Given the amount of new generation coming online, observers of energy trading markets shouldn’t expect to see the return of volatility to those markets in the short term, a top executive with Allegheny Energy Global Markets told an audience of investment professionals attending a Deutsche Bank-sponsored electric power conference last Tuesday.
At the conference, Dan Gordon, president of Allegheny Energy Global Markets, and Kevin Howell, president of Dominion Energy Clearinghouse, were asked to comment on whether they’ve seen energy trading volatility change in the last year or so.
“I think volatility has come down a lot,” said Gordon. “It’s been dampened by the disappearance of a lot of the market players.” The traditional volatility markets “that you would really look to measure volatility — the options markets on these types of commodities — are also virtually non-existent.”
“You have not seen weather materialize, you have not seen generation outages — these types of things that put the buzz back in peoples’ minds that ‘Hey, prices could really jump, prices could move’ and therefore volatility, at least on a forward looking basis, should be higher than it actually is,” he said.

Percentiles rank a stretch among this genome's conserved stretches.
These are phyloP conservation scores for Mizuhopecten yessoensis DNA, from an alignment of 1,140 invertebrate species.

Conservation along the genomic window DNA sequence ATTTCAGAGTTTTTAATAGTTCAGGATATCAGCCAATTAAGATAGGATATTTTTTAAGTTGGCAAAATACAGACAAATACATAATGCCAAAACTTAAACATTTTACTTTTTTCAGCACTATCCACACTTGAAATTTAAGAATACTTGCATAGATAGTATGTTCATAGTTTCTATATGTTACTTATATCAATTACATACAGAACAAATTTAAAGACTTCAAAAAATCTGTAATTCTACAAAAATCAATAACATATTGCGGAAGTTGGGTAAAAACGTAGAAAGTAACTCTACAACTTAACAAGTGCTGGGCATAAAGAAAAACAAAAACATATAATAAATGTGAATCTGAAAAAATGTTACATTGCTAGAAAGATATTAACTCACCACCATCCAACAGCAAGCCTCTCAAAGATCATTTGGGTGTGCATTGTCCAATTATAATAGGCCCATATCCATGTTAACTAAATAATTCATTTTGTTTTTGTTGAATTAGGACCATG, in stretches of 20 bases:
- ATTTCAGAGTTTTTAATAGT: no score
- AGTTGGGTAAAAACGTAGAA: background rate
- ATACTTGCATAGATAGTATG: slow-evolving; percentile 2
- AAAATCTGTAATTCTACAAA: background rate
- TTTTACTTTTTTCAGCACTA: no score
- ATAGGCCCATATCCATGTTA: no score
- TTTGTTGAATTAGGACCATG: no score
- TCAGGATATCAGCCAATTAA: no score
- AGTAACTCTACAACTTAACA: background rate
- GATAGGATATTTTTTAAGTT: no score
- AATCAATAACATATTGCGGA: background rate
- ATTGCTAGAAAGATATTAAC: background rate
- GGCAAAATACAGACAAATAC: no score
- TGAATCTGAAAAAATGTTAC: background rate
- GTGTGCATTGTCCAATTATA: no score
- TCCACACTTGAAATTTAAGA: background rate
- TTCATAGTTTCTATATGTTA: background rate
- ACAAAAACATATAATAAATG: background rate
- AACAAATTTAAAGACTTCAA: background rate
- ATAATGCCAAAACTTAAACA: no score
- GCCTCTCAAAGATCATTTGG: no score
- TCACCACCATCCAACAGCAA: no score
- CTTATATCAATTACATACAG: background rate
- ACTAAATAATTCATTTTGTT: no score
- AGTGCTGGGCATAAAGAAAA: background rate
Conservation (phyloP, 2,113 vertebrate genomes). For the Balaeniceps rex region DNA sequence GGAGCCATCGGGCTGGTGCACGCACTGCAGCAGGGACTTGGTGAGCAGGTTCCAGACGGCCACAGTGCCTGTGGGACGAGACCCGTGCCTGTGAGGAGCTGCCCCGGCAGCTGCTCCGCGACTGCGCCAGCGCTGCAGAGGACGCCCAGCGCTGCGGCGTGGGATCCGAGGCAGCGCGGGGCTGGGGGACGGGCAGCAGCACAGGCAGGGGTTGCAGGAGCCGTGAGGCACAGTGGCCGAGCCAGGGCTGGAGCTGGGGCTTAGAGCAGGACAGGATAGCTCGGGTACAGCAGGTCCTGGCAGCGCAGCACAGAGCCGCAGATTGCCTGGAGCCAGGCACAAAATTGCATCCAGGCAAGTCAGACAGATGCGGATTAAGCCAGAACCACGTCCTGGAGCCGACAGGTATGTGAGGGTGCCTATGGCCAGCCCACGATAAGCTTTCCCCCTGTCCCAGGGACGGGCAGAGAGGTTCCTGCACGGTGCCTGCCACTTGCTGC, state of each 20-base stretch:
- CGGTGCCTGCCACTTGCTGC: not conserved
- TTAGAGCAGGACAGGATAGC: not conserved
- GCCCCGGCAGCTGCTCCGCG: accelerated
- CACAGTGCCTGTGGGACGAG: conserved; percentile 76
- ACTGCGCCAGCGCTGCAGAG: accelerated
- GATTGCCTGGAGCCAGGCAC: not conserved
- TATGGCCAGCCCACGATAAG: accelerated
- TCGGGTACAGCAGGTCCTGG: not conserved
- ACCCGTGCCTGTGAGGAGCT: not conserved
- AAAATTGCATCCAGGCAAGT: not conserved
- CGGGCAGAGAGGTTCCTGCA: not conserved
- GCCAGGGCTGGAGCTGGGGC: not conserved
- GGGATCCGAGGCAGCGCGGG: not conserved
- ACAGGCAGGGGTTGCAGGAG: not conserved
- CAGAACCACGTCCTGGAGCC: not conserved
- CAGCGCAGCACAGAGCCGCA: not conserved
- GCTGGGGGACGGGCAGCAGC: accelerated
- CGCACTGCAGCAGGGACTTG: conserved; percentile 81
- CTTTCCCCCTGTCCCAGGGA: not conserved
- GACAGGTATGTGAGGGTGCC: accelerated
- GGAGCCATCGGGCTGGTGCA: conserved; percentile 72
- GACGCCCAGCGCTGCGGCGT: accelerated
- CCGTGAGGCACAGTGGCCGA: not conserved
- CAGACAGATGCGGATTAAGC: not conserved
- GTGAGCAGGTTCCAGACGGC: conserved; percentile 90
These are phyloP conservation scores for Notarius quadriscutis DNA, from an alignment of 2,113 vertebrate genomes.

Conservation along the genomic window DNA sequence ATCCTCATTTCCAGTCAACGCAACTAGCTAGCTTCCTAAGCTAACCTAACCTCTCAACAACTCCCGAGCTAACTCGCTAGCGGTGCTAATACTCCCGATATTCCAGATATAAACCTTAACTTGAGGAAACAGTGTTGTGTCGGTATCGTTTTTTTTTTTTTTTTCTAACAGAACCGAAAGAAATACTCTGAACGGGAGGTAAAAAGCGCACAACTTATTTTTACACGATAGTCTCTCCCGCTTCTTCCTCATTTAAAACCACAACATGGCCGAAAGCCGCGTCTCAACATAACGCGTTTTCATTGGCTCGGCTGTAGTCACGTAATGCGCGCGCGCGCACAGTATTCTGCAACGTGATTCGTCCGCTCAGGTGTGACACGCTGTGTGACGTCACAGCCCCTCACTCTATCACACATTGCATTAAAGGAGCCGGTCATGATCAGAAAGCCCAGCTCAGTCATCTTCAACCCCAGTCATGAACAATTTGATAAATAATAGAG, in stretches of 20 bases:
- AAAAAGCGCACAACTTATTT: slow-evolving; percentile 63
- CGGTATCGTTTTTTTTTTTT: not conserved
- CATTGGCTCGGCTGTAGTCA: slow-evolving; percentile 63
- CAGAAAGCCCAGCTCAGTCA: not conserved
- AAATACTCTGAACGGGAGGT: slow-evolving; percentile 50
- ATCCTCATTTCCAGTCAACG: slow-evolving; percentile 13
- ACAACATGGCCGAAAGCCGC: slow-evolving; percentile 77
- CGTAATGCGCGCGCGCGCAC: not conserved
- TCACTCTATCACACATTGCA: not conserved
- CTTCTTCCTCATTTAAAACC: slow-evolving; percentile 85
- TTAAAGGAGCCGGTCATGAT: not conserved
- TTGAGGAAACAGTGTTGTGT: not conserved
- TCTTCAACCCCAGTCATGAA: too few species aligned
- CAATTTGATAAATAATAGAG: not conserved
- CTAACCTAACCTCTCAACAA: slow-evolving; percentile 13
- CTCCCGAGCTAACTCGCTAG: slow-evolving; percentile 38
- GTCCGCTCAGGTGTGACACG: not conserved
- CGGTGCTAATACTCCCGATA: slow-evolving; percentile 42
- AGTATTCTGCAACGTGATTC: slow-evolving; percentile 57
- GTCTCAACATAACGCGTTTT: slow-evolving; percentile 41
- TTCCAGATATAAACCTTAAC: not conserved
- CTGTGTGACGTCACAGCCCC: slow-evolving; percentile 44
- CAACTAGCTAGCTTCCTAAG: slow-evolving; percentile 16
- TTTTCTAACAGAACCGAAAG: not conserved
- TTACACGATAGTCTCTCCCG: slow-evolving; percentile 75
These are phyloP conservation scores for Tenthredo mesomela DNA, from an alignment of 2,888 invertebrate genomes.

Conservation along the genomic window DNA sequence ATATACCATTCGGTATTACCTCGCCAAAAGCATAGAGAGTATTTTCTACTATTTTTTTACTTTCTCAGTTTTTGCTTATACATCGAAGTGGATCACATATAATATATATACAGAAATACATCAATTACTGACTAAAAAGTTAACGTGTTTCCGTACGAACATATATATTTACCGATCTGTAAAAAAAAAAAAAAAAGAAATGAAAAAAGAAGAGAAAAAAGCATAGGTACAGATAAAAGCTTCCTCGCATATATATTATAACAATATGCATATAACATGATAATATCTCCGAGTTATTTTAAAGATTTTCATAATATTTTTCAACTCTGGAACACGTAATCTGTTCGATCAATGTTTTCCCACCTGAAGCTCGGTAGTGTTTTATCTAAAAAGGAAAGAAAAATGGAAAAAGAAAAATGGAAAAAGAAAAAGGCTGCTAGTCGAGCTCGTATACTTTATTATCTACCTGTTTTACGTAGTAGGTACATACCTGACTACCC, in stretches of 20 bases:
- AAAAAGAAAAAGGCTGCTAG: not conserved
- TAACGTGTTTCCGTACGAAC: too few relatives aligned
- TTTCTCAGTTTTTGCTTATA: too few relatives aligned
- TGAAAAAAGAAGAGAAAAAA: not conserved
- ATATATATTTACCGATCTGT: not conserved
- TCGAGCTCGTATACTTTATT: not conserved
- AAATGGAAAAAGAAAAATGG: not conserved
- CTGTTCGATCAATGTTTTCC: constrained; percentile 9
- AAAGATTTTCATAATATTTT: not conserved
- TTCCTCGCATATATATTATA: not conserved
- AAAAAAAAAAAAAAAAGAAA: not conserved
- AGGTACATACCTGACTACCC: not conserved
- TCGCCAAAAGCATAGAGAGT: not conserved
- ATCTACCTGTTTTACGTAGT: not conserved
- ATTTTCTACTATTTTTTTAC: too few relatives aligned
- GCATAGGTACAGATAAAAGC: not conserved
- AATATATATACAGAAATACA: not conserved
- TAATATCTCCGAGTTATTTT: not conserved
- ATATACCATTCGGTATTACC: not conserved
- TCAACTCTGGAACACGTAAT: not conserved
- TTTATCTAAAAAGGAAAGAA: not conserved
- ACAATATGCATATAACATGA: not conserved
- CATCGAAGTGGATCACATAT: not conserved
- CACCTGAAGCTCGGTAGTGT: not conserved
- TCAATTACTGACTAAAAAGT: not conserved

“Volatility right now is low and, from our perspective, with all the generation that’s coming online, we don’t see any reason why it would be rebounding in the short term.”
For his part, Howell said that the one “wild card” when it comes to volatility remains weather. “I think if you have an abnormally hot summer, you get a couple of key units out, you can have volatility in this market pretty quick,” he added.
Gordon also commented on the energy price outlook over the next couple of years. “Our view on the two-to three-year price horizon is still a downward one,” he said. “There is a significant capacity overbuild that has been evident across the United States.”
“We don’t see any reason why prices on a long-term basis should rebound, absent any major regulatory change from an environmental regulation or something like that,” Gordon added. “But, in general, we’re bearish on power prices out, probably about five years.”
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